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Peruvian dreams. How to make music for love not money





David Denny: 'with our faithful Ericka La Roja at Uchos where the new bridge across the Marañon was being constructed. You can't see it but we are about 1,000m below where road enters the canyon'


Every now and then, the electronic postbag at Salut! Live yields something special. This is an example. It's from David Denny, a response all the way from Trujillo (the city of everlasting spring') in Perú, to a piece here about the dramatic effect of lockdown on the performing arts. I told David I was minded to promote and if possible expand his contribution to the status of self-contained article and this is the result of our exchanges.

I did not know this when I wrote to him but there is indeed a connection with Sandy Denny. 'I do have the same surname as a beloved departed singer,' he said. 'We are cousins. I am a bit older than she would be, and I had my guitar first... hare and tortoise.' That said, it is not a connection he seeks to exploit.

Here is what David wrote on a subject close to his heart, followed by a fascinating playlist of YouTube clips from which I have chosen to highlight one delightful piece, Monica Pantoja's exuberant and infectious El Funeral de Rio (despite the sombre title, this is a protest song about the ruination of La Paz's river Choqueyapu)  ...


I moved to South America a few years ago and before that had quite a decent "education" in latin, specifically Andean, folk music, even knocking out a few examples in the generic dance rhythms. When I got here I hung up my guitar - they learn in primary school here (full parade bands), and often go further [with] conservatories not just in the capital, but also major cities.

Disclaimer: full credit is paid by people here to the originators of the folklore (collector) movement, both in Britain and the USA.

Before leaving, a good friend advised me: to be a musician in my world, you will earn little cash but will receive much love.

And this is true, because over here music has a very different social purpose. The nearest I can get is to say it functions as a refreshment of Identity, and I think that Identity is a very problematic term in the countries of the North Atlantic and Western Europe.

Who goes to a concert in, for example, England, usually goes because they are a fan of the group or singer.

Who goes to a concert in any Latino country goes there as a celebration of Who We Are. At a concert of a famous Bolivian group in London two Bolivians in the audience holding a banner overhead made sure me in the middle was also helping hold it up. And so on.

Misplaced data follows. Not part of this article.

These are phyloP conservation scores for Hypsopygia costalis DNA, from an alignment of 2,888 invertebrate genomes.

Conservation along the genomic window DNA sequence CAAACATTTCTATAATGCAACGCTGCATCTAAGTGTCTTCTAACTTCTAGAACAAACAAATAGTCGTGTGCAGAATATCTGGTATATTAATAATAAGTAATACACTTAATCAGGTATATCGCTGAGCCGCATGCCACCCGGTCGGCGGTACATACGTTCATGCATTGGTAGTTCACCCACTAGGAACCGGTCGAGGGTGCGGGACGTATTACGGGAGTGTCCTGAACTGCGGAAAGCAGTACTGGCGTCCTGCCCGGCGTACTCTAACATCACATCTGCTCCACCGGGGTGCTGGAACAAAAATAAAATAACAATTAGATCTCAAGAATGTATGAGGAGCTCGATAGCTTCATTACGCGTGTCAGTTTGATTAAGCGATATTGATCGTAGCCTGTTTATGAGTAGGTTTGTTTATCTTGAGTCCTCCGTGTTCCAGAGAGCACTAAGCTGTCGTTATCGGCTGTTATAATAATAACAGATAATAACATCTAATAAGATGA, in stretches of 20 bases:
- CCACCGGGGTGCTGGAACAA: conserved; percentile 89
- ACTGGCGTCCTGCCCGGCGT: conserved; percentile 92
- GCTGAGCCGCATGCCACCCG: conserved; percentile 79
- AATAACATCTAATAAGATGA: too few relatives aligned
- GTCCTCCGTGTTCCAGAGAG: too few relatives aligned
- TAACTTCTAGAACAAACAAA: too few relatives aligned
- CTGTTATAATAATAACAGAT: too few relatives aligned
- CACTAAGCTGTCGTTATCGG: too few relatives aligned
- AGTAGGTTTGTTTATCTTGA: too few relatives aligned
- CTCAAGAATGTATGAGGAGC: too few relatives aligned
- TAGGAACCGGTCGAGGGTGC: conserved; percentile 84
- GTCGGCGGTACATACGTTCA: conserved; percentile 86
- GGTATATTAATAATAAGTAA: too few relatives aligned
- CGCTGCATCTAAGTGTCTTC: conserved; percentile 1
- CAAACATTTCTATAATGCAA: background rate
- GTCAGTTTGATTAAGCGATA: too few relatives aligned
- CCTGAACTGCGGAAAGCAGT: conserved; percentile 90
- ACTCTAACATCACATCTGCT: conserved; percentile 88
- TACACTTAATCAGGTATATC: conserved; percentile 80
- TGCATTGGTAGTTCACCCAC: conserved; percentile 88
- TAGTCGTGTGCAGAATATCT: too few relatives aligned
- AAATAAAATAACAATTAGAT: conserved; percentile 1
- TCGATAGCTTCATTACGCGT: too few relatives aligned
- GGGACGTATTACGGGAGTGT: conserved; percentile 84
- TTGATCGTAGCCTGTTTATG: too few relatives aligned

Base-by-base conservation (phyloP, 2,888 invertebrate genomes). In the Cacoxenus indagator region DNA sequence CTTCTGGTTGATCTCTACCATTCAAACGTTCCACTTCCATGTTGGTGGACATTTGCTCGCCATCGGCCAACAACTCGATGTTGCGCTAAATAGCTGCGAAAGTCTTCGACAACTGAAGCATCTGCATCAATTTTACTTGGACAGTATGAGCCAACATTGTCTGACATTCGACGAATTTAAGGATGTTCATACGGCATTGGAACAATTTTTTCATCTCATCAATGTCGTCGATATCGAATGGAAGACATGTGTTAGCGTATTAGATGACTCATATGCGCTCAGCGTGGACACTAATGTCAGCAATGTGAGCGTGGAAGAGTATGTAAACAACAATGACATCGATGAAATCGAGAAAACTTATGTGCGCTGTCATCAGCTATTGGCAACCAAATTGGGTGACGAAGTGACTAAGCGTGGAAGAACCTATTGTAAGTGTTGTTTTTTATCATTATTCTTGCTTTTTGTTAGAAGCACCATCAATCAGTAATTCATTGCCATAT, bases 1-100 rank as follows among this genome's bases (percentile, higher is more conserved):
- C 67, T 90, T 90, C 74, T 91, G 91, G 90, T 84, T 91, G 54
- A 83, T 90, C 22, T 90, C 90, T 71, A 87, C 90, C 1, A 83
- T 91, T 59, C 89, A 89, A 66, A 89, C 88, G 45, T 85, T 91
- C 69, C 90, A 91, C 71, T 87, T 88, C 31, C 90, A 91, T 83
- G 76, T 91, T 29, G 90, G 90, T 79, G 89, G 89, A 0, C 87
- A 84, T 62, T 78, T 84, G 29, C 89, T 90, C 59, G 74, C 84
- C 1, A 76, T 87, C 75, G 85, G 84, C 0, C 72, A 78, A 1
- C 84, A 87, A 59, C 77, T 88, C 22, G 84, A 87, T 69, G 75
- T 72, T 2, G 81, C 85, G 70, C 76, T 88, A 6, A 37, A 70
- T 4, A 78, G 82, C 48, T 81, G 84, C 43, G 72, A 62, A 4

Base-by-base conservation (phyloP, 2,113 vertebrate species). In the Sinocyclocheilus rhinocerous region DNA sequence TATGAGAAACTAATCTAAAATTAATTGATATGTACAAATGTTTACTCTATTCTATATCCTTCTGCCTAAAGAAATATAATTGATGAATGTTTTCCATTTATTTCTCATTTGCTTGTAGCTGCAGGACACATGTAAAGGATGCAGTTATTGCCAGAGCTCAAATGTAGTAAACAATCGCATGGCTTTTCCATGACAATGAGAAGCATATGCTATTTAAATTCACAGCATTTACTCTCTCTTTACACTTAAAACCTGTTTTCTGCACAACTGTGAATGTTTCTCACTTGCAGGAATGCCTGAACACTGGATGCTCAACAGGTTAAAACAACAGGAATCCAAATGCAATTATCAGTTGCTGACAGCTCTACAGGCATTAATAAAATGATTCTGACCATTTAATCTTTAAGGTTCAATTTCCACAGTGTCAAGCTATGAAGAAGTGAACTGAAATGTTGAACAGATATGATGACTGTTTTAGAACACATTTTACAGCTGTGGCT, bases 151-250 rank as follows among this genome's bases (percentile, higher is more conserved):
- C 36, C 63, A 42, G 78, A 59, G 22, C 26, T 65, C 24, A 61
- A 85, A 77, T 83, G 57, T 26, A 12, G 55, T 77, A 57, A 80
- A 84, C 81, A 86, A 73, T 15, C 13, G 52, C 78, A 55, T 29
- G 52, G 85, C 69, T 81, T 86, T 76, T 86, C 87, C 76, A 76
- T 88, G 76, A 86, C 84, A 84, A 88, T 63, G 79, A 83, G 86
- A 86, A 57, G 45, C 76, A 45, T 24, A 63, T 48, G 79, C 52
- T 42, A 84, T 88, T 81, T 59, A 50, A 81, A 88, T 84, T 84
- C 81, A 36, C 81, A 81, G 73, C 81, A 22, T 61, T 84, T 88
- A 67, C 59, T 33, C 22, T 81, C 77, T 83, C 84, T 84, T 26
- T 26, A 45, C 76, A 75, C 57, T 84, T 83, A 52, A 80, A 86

When I use the term identity I am not going down the road you may imagine. Instead, think of all the "individualisation" that has taken place in the last five decades or so in our own kingdom, all those little things that disintegrated community, family, workplace, all those dreams of getting rich by dropping off useless appendices. It's breaking my heart to be honest.

Maybe there is a hint in this that all is not lost... but if possible you may want to learn from others.

David Denny on himself: the most important thing about me that people should know is that my grandfather, David Skinner Denny, was a pioneer Socialist politician whose career in the City of Glasgow, around the turn of the previous century:
  • - began as a speaker in small halls in the West of Scotland explaining to the public the nature of socialism
  • - was marked by his election as one of the first three ever Labour local councillors in Scotland
  • - culminated in his position as Convenor of the Electricity Committee and his appointment as Baillie of the City
    The most relevant thing about me for most people who read this is that my late cousin, Sandy,  was a talented singer and songwriter and, while we watched her career with love and interest, none of us attempted to trade on her fame and fortune.
  • I'm half Scots and sometimes, when I know the company, I tell my Latino friends that I too am mestizo.
    I live in Peru as a national. I've been here for eight years with my wife, whose family are here.
    My interests are music and exploration.
    As a musician I am in awe of those here and do not flog my Beatles roots because I know any seven-year-old can walk all over me before even getting the tuner out.
    As an explorer I'm addicted to the vistas you can only see by getting off the tarmac and winding your dusty way up a few thousand vertical metres. Plus, the folks are great.
    As long as you smile, joke, and generally keep the mood positive, you will be treated like a long-lost pet.
    One wish I have is to somehow convince the countrymen of the land of my birth that there is another way of life.
    Go for best not perfect because the price of perfect is unhappy. Happy is better.
    Now for David's YouTube selection. You could do worse than listen to the Monica Pantoja clip featured above and just let it run. He says: '[Maybe] this is too different for English ears, folklore movement thriving or not. But it's a starting point. You can "waste" a few minutes of your time and if anything stirs the soup maybe I've got something to say ... a good idea, though, to give it a complete listen, maybe set aside half an hour. Comments, likes, dislikes, welcome. Even if you hit only the first 30 seconds ...'




    'Big day, completed the nice bit from Sinsicap to La Cuesta by the appx 1800m descent of 35 ugly corners to the square at peaceful La Cuesta'


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